You are here: Home » Economy & Policy » News
Business Standard

New rules for atomic minerals in the offing

Rules will define the threshold for radioactive content beyond which private companies will not be allowed to mine

Jyoti Mukul  |  New Delhi 

New rules for atomic minerals in the offing

With the new mining law putting a question mark on the fate of private rare earth mineral sector, the Centre is gearing up to come out with rules governing leases of atomic minerals. These rules will define the threshold of radioactive content beyond, which private companies will not be allowed to mine. It will also define the concession period and the area to be given out on lease.

The Union mines ministry has engaged SBI Caps to legally vet the new set of rules, which will define the legal framework for such minerals. Under Section (3) of the Mines & Mineral (Development & Regulation) Act, the current rules apply to all minerals, except minerals notified as minor minerals or minerals specified in Part A and Part B of the First Schedule to the Act. Part A includes coal and lignite, while Part B constitutes atomic minerals.


The department of atomic energy also regulates minerals that are below the radio activity threshold to address concerns relating to health.

Although a senior mines ministry denied the private sector has been kept out of mining certain rare minerals, which were harvested by them earlier, the Beach Mineral Producers Association has represented to the government against the recent changes, which have disallowed lease of further areas to them.

There are 71 beach mineral mining leases in Tamil Nadu. The total area under such leases is around 700 hectares. The industry association says there are pending application of beach minerals involving approximately 5,000 hectares of land. Officials, however, maintain certain lease area violates the Coastal Regulation Zone rules and so could be approved for mining.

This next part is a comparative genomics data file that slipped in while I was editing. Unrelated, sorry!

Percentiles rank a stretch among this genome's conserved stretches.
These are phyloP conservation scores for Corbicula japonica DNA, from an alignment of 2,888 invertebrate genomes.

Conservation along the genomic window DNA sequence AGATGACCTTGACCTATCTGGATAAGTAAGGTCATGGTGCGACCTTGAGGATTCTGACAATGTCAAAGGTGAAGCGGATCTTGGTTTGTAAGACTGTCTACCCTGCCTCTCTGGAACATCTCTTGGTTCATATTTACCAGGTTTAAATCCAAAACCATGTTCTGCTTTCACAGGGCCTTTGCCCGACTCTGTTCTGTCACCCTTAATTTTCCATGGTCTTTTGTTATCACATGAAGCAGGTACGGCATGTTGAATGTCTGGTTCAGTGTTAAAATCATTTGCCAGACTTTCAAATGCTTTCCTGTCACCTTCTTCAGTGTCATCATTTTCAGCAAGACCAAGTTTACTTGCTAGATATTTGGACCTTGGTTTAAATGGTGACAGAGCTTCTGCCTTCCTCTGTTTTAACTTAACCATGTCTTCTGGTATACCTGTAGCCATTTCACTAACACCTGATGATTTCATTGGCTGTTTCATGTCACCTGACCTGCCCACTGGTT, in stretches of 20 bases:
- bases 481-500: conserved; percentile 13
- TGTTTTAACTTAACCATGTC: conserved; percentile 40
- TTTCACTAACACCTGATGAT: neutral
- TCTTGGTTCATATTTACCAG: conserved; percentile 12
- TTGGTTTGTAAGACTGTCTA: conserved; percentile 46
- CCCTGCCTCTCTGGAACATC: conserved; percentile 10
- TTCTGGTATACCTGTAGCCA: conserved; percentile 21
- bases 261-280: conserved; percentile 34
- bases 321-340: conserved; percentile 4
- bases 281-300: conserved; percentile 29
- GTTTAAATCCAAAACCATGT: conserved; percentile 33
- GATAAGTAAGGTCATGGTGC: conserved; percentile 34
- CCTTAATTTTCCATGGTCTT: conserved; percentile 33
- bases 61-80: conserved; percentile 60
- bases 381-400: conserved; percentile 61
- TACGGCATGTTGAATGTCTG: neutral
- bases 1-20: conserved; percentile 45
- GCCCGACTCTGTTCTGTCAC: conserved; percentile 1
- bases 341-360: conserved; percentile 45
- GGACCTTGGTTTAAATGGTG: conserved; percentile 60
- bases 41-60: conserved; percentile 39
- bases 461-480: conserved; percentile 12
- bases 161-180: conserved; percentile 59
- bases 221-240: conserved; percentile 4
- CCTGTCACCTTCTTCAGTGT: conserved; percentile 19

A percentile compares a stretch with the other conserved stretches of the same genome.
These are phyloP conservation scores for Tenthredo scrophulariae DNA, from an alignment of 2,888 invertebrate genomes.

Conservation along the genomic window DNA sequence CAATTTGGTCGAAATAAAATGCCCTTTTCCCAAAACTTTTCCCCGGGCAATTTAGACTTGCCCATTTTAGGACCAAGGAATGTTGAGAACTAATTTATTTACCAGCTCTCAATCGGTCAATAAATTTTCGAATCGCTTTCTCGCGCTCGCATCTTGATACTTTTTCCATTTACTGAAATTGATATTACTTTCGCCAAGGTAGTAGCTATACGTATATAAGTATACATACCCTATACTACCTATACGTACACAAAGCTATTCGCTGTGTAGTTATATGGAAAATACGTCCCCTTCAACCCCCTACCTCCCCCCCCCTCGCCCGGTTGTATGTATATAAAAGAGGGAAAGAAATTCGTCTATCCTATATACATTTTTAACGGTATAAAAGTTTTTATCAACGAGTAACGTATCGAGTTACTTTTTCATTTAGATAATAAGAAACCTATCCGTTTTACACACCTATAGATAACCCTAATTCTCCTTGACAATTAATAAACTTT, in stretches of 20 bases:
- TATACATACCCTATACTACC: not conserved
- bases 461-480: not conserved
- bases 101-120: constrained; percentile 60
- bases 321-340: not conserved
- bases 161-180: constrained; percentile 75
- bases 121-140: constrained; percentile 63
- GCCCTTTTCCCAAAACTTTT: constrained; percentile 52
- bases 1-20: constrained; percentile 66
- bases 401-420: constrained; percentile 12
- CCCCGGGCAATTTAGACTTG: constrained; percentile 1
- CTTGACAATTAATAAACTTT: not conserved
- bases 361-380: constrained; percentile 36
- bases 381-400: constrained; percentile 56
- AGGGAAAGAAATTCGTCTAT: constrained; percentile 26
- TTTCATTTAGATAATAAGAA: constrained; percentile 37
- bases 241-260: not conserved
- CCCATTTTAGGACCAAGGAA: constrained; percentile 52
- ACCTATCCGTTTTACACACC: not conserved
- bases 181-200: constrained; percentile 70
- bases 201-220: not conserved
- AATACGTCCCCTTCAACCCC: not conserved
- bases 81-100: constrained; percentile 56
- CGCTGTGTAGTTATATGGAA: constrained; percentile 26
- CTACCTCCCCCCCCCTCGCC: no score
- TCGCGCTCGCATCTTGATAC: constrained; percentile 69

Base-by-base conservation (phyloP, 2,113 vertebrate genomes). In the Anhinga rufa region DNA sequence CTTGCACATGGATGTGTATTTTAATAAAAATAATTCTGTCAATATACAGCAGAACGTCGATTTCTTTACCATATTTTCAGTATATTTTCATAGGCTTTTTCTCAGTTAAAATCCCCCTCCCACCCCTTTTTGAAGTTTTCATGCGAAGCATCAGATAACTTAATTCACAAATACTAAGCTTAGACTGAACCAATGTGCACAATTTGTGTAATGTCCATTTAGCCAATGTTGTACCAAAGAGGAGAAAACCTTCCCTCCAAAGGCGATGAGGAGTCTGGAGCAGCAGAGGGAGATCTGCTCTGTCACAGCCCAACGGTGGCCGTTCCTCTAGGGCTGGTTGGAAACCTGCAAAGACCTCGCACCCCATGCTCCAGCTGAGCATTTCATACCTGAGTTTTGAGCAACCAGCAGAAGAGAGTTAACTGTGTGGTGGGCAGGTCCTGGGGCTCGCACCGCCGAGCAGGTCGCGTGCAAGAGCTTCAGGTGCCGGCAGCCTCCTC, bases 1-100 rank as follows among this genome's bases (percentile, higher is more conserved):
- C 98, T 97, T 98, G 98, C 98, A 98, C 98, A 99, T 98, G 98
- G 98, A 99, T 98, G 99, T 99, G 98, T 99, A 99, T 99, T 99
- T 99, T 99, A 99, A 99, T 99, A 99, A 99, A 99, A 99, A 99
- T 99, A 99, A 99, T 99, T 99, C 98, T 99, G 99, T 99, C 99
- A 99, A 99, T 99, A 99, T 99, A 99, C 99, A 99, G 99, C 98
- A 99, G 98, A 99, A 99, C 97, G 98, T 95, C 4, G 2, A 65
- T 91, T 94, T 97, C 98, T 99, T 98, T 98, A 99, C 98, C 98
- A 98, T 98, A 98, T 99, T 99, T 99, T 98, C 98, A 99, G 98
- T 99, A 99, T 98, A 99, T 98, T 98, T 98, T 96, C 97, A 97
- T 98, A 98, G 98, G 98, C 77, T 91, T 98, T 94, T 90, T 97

Sand mineral mining was in the public sector for around three decades. Certain minerals were de-listed from the atomic mineral category and the private sector was allowed in the business in January 2007. The recent changes, however, did not follow the same trend and listed llmentie, rutile, zircon, leucoxene in Part B of the first schedule (atomic minerals).

Besides, garnet mining was also not allowed by private companies since it had monazite content. Monazite is a radioactive mineral, but minerals with less than one per cent monazite content was allowed to be mined by private companies later. During the late 1980s, private companies were allowed to mine and produce garnet after obtaining a no-objection certificate from the department of atomic minerals.

Tamil Nadu-based VV Mineral is India's largest garnet miner and exporter. These minerals are used in ceramic and higher technology items. The origin of these minerals is traced to the Western Ghats. High-speed wind carries these to the sea, while waves deposit it along the beach. They are then harvested for industrial use under leases issued by the state governments. Kerala and Tamil Nadu are considered to be rich in heavy mineral reserves.

NEW RULES
  • Ministry of mines to notify rules for atomic minerals under mining law
  • Rules will define the threshold for radioactive content beyond which private companies will not be allowed to mine
  • Concession period, leasehold area to be specified
  • SBI Caps is transaction advisor
  • current rules apply to all minerals except minor minerals, coal and atomic minerals
  • Llmentie, rutile, zircon, leucoxene have been included in atomic mineral category

RECOMMENDED FOR YOU